If you buy a car today and take out a loan from a bank, you will need a lot of paperwork. The bank concludes an agreement with you that describes the rights and obligations of both parties. In accordance with the agreement, if you are late in payment, the bank must take certain measures (for example, return the car to possession) in accordance with the agreement.
Smart contracts can do exactly the same job, but they don’t need a central authority to enforce or monitor anything. Everything happens automatically according to the rules and logic of the contract.
Smart contracts make it possible to provide financial services or draw up legal agreements between parties in a much more accessible way than traditional contacts. In addition, they are more fair and cannot be manipulated once activated.
Of course, like any contract, a smart contract is only as good as its terms and logic, but as long as the contract is fair, the smart contract will be applied impartially.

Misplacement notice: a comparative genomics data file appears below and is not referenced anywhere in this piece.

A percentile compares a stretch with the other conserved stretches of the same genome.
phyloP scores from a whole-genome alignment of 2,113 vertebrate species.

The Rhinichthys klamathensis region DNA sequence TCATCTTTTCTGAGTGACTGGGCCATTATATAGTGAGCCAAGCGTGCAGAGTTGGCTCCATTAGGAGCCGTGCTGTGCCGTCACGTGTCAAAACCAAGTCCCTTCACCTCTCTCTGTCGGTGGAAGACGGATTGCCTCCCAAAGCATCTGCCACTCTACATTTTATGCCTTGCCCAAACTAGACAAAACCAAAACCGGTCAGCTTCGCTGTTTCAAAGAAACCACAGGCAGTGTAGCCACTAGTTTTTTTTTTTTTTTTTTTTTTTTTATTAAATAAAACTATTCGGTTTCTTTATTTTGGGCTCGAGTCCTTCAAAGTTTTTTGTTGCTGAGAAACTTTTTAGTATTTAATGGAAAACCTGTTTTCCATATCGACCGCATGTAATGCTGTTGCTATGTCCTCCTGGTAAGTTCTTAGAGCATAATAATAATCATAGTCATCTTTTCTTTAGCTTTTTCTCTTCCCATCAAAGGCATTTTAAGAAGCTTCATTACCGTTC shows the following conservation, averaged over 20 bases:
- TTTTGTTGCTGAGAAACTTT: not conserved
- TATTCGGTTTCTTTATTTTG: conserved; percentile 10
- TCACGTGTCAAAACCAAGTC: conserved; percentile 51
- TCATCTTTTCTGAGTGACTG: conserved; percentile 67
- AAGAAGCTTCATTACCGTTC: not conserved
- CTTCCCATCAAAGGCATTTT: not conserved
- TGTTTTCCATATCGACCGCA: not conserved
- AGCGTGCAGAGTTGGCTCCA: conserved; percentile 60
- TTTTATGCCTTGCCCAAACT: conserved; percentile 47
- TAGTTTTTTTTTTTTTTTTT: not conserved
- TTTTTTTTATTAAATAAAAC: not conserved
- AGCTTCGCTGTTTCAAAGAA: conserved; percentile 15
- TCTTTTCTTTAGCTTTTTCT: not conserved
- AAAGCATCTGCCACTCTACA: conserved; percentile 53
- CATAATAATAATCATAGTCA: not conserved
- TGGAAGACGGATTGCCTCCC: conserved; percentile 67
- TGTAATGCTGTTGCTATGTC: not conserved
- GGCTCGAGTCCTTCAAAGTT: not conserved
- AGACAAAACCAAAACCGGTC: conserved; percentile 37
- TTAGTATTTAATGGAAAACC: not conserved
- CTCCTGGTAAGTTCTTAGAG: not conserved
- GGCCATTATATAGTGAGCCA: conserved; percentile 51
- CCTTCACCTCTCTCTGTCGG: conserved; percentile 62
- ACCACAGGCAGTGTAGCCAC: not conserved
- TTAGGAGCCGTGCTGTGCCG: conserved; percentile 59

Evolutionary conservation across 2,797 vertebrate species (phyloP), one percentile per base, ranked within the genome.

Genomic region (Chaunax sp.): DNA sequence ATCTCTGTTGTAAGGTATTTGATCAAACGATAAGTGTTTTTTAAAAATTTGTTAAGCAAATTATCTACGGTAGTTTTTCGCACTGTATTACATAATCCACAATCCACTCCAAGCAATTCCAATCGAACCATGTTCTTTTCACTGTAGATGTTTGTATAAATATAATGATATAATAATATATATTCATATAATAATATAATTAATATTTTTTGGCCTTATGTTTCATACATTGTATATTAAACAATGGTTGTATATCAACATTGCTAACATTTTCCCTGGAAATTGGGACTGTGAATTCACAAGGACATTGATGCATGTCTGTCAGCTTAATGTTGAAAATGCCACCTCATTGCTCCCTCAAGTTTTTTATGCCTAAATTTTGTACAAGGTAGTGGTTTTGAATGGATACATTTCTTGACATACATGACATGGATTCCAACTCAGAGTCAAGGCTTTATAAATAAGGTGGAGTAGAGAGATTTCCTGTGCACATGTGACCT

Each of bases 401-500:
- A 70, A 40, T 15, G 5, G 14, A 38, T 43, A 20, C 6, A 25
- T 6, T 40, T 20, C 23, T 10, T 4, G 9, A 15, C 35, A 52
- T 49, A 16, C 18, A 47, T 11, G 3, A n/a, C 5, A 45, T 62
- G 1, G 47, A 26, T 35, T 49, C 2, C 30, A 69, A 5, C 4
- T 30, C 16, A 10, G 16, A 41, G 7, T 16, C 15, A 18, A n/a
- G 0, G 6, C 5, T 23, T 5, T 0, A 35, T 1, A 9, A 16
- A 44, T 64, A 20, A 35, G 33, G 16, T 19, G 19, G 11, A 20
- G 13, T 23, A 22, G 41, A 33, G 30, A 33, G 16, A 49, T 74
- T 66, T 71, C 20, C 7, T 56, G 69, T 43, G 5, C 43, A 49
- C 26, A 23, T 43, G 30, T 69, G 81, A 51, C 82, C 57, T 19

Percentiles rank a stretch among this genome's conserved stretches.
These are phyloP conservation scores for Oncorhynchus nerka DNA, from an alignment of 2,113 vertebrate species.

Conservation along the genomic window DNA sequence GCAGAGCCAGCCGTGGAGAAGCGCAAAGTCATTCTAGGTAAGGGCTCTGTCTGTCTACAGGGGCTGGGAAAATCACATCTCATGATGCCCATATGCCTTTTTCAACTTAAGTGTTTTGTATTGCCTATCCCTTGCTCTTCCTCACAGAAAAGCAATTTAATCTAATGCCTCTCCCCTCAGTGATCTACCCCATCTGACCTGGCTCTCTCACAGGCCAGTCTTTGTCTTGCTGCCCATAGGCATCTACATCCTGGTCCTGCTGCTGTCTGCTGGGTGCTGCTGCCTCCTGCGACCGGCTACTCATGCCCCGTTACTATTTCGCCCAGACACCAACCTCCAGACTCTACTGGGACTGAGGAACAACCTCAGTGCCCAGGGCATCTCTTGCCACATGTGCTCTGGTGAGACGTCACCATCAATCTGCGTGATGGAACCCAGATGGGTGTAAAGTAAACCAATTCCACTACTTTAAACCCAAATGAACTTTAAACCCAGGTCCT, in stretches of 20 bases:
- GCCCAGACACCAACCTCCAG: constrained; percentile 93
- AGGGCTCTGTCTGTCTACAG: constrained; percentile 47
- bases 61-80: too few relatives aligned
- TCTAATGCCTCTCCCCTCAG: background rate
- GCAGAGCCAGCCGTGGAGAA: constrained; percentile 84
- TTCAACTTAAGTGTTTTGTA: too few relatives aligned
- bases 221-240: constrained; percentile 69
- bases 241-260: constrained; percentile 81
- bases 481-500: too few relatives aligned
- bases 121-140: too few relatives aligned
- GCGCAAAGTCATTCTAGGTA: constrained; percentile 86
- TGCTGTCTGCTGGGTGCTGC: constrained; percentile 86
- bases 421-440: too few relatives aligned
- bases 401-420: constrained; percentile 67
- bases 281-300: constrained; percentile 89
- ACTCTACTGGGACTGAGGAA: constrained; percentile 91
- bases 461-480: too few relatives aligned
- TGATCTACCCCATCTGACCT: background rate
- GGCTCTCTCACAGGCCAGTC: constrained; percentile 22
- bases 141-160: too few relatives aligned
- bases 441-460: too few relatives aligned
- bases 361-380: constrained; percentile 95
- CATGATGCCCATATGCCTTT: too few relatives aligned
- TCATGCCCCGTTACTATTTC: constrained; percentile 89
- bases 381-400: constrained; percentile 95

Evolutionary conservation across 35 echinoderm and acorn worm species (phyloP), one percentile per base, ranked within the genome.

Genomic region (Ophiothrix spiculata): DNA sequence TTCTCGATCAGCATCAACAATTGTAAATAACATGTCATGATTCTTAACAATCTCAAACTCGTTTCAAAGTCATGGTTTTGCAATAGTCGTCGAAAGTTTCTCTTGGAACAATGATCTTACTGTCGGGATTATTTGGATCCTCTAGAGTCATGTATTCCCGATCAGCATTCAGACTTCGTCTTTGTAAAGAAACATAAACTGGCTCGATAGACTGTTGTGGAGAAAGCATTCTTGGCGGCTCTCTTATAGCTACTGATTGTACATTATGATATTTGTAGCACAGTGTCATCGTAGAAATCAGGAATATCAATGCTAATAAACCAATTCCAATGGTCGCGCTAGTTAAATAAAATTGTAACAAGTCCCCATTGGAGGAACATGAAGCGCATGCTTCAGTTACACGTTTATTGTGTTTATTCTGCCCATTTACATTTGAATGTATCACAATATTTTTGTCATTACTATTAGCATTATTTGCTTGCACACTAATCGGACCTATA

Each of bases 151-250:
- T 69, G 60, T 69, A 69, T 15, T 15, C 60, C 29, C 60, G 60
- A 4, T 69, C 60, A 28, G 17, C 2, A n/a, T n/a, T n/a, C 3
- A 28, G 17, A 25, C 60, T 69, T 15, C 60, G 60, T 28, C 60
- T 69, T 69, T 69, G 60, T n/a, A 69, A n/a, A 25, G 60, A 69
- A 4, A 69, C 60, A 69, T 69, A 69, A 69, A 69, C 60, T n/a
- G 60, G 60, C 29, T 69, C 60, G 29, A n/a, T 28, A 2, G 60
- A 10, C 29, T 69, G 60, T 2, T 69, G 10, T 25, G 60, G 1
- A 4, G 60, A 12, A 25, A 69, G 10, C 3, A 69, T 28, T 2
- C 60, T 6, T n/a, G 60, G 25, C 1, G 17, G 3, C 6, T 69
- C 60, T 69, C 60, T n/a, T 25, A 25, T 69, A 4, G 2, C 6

7. Distributed Computing (Edge Computing)
Edge computing is the provision of online data and services as close as possible to where they are requested or generated. Edge computing is almost the exact opposite of big data computing in large centralized computing centers, while edge computing takes place literally at the edges of the network.
For example, the data may be processed on your local PC before being sent to a central location for aggregation. This means you can pool the computing power of the devices at the edges of your network into one giant decentralized supercomputer. With billions of IoT (Internet of Things) devices gathering information in smart homes, factories and retail stores, having enough computing power to process that data is a real challenge. Edge computing allows you to meet these requirements, save bandwidth, and complete data queries quickly.
8. Decentralized Autonomous Organizations (DAOs)
An organization, like a business or a charity, has a centralized structure. Leaders and managers at all levels exercise command and control to coordinate all the people who contribute to the work that needs to be done.
DAO flattens all this structure. There is no CEO, CFO or anything like that. Each member of the organization has the right to vote and decides when and what to spend money from the treasury.